A wedding and event center is expected to open in August, just east of the Ohio 123 interchange to Interstate 75, having overcome neighbors’ opposition.
Last week, architect Jeff Samuelson was overseeing workers forming the roof of the facility with large wooden beams and continuing construction on a smaller barn. Weddings are expected to be held starting in early August.
“That’s the plan,” said Angela Norman, co-owner of the development.
Earlier this month, Assistant Warren County Prosecutor Bruce McGary advised the county commissioners that residents’ multi-pronged opposition had failed to stop the project.
A local magistrate declined a motion to stop the construction and a judge dismissed the residents’ legal arguments.
The residents had challenged approval of the development under a section of the Warren County Rural Zoning Code conditionally permitting halls in areas otherwise zoned for residential uses.
On March 28, the 30-day period expired in which opponents could have called for a referendum on zoning text amendments approved by the county commissioners that clarify wedding center provisions of the code.
Also the commissioners rejected a different set of changes proposed by the residents.
Lawyer John Phillips acknowledged he and 26 residents who retained him had “thrown in the towel” as a result.
“The only way to win would have been to gather all the signatures for a referendum in November. Which would be after the facility was built because the judge denied our motion to stay,” Phillips said.
The dance floor in the main hall will be made from reclaimed barn wood, just one of the design details included in the project.
Timber from Oregon and Canada is being used.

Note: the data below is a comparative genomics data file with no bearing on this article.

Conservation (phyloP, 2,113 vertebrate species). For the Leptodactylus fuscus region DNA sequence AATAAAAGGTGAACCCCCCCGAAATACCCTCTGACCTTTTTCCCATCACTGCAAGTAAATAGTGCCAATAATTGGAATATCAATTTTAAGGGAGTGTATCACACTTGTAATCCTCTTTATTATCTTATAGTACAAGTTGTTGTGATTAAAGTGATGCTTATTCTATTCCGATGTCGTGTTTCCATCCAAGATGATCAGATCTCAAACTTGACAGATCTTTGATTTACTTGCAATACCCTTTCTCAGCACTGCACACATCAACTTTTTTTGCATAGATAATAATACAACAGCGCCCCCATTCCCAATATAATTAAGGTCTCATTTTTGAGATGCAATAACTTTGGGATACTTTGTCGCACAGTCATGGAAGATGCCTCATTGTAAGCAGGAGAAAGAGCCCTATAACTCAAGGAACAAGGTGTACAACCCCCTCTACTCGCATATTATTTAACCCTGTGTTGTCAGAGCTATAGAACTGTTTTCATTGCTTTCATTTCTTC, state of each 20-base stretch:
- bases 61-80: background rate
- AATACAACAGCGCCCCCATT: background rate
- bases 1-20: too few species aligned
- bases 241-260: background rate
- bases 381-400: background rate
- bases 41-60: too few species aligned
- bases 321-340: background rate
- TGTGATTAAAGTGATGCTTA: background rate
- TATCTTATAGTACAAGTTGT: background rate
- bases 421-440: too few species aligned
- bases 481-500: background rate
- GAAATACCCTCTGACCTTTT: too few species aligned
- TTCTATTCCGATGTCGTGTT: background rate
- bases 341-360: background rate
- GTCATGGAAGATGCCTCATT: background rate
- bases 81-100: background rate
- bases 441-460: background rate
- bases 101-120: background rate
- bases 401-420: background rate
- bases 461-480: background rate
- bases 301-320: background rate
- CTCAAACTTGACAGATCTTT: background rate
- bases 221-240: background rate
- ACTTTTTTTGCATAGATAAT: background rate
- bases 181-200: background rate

“You get to do it the way it was meant to be done,” Samuelson said. “It also ends up being much more beautiful.”
“It’s really a magnificent building,” said the architect, who also designed a Goddard School in Washington Twp., Montgomery County for Norman.
A Model T truck is to be parked there for ambiance.
In response to neighbor concerns, Samuelson and Norman said extra steps were being taken to minimize negative impacts.
An old barn and silo are to remain.
“We’re trying to preserve as many trees as possible,” Samuelson said.
Wetlands and a pond near the road will be carefully included in the site design, according to the architect and co-owner.
“We think something of this magnitude will be good for the whole community,“ Samuelson added.
Construction is to conclude in July.
There will be room for up to 350 people. A meadow area featuring a pergola will accommodate outdoor events.
Norman said she and her wedding planner partners expect to hold wedding receptions and other events, 9 a.m. to midnight, Thursday through Sunday.
“This is what it was put here for,” Norman said earlier this year. “I think it was waiting for me to come.”